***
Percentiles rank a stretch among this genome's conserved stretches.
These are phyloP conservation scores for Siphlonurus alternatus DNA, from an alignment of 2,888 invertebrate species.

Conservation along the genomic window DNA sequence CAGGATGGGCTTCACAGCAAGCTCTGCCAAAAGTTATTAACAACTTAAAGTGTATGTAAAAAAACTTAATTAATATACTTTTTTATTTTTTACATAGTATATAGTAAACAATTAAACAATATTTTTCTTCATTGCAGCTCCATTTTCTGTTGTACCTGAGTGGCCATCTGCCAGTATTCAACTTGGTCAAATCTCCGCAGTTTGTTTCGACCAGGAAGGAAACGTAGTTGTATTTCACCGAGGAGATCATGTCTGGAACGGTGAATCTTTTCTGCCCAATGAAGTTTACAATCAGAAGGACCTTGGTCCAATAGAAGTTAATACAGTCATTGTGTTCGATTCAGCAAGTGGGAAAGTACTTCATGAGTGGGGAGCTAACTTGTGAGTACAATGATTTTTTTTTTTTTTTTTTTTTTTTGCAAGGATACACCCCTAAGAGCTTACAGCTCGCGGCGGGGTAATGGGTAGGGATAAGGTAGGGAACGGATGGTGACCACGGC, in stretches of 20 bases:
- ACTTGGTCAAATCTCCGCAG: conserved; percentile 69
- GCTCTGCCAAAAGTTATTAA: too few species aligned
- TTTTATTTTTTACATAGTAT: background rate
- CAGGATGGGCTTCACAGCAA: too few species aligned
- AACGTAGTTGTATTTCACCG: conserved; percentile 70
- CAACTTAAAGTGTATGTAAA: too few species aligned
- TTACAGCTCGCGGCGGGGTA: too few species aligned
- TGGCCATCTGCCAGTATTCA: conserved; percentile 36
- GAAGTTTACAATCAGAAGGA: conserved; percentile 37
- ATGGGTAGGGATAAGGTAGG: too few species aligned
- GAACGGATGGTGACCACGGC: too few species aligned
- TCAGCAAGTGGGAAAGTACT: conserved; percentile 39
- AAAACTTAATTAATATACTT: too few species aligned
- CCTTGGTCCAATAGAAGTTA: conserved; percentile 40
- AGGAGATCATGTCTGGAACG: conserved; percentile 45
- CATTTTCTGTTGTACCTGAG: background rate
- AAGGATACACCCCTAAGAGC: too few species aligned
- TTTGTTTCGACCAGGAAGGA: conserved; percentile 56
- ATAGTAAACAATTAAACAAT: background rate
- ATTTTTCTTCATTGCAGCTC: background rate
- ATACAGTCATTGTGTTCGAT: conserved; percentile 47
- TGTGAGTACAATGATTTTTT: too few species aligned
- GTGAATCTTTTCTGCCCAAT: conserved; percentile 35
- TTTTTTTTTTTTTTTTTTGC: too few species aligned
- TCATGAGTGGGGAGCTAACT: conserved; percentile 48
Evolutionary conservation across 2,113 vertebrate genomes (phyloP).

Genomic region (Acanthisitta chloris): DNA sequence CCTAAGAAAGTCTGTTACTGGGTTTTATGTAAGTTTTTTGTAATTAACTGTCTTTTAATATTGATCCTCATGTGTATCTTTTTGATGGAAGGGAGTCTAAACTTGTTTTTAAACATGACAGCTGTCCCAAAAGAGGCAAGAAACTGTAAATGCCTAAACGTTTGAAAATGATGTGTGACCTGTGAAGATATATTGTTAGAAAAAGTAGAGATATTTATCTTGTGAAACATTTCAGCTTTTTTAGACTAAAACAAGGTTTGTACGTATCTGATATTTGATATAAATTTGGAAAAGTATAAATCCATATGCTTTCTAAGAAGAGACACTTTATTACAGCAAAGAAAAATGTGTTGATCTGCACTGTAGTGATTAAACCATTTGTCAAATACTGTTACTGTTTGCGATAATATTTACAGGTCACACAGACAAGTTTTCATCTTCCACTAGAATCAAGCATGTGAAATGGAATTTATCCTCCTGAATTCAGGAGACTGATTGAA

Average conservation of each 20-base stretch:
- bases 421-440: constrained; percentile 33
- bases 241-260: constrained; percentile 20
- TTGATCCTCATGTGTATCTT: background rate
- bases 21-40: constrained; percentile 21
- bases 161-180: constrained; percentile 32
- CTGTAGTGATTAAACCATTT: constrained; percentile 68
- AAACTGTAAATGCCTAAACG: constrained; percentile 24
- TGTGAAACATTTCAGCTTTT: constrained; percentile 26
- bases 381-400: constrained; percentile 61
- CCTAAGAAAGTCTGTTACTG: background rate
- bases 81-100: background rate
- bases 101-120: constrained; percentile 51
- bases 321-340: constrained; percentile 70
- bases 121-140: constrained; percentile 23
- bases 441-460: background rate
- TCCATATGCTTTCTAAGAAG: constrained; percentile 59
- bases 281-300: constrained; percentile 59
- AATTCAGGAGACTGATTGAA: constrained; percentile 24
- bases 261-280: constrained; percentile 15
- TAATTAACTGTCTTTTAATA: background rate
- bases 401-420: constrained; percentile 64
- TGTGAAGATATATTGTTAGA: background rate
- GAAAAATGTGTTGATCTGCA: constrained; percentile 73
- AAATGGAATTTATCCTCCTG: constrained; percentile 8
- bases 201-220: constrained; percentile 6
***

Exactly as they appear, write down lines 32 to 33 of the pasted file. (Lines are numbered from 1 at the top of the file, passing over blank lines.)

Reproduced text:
- bases 421-440: constrained; percentile 33
- bases 241-260: constrained; percentile 20